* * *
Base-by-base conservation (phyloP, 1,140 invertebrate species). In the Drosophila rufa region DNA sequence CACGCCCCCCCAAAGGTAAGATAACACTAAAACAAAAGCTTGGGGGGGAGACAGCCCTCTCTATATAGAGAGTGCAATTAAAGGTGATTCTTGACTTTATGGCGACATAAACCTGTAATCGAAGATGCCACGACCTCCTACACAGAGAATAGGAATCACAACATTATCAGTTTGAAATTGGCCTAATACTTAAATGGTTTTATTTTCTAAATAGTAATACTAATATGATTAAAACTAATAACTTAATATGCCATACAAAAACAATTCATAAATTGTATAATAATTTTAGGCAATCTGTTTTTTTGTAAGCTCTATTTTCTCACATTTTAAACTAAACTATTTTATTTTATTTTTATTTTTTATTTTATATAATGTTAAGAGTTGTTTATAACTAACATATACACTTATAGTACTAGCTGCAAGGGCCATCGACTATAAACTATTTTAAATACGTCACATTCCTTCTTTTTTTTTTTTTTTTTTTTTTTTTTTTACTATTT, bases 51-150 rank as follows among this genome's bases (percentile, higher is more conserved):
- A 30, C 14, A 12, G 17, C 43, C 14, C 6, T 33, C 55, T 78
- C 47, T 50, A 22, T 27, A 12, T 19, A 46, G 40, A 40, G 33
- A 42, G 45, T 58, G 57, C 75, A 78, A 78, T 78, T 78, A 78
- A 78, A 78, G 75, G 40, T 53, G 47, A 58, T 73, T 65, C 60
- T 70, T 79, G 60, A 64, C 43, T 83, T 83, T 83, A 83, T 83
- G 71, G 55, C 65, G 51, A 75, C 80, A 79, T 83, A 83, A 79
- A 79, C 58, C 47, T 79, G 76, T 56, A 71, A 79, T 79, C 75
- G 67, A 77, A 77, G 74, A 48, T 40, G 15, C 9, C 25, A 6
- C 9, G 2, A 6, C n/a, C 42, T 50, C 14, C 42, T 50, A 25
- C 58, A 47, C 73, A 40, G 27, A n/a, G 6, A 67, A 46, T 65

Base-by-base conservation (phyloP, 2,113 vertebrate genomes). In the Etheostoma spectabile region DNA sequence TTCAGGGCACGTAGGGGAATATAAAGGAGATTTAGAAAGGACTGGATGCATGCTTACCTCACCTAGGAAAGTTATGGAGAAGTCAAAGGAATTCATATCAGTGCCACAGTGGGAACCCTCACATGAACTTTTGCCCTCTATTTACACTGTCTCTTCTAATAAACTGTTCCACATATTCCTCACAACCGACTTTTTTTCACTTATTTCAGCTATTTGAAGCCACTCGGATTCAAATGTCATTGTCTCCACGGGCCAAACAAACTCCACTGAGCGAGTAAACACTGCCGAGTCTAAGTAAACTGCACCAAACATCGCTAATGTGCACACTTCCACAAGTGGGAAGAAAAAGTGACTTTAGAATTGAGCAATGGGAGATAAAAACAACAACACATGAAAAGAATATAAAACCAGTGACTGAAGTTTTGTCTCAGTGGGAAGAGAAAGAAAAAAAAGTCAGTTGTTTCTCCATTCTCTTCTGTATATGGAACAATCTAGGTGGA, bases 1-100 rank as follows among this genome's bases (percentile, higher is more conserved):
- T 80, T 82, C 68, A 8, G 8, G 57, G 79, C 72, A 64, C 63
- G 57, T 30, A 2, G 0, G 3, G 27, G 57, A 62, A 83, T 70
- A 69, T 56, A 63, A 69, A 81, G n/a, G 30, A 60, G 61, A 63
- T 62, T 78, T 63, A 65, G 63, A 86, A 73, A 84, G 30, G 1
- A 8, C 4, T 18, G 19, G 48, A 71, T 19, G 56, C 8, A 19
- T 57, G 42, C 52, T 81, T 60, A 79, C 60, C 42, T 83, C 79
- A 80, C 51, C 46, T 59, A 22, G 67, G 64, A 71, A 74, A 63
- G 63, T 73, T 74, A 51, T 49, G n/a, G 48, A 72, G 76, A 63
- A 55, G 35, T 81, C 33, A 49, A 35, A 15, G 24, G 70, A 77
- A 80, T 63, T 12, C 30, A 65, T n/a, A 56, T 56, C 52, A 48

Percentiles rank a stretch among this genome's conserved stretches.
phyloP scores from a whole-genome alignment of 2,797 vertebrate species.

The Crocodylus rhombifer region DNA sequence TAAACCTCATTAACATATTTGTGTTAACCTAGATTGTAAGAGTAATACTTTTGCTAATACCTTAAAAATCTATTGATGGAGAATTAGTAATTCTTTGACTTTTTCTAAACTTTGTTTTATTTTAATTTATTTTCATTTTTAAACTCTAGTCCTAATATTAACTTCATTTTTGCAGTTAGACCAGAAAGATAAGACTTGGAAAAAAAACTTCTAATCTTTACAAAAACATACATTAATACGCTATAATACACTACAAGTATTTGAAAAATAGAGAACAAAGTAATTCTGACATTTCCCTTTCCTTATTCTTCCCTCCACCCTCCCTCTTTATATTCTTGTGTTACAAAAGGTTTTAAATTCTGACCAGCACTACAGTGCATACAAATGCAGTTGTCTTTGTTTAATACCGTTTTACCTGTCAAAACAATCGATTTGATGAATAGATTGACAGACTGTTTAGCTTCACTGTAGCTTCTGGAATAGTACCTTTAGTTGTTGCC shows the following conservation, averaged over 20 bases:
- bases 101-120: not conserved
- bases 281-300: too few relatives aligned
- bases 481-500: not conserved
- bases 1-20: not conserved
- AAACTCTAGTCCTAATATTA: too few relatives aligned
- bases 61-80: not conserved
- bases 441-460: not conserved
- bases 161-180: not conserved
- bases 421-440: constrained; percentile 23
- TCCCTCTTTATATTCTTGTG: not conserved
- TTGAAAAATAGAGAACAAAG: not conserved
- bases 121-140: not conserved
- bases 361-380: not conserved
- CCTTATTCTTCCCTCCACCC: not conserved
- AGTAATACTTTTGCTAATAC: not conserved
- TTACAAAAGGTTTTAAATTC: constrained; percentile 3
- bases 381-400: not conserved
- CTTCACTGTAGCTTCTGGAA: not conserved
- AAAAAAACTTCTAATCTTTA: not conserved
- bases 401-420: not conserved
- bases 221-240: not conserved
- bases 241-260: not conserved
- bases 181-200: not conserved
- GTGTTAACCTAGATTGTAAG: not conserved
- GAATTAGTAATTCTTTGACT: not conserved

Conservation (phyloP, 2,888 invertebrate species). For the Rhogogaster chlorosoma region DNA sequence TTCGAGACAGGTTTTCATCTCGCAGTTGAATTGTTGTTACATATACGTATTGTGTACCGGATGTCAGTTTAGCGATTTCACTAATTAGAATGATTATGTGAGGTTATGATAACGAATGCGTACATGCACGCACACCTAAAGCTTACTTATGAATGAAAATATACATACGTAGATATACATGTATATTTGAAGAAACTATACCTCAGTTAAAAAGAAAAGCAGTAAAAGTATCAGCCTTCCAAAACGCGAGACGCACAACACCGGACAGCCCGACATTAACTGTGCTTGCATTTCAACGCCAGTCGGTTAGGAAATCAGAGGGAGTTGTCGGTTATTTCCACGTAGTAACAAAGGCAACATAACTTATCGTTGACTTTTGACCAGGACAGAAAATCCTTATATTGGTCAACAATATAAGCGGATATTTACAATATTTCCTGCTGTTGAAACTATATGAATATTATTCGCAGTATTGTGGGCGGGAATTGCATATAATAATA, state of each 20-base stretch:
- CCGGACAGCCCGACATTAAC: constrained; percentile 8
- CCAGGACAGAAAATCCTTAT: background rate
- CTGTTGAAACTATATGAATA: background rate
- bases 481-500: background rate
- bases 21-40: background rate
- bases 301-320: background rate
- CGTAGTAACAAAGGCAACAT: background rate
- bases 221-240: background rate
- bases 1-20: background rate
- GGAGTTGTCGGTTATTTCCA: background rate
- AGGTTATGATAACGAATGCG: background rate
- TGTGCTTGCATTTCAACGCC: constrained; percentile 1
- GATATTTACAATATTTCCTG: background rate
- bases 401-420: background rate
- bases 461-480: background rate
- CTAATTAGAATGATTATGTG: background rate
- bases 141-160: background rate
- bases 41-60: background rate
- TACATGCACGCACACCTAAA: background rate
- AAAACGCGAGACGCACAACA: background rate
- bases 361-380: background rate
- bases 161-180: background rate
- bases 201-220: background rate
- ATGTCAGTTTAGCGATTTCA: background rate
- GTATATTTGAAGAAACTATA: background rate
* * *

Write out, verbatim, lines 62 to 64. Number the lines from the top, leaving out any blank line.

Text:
- AGGTTATGATAACGAATGCG: background rate
- TGTGCTTGCATTTCAACGCC: constrained; percentile 1
- GATATTTACAATATTTCCTG: background rate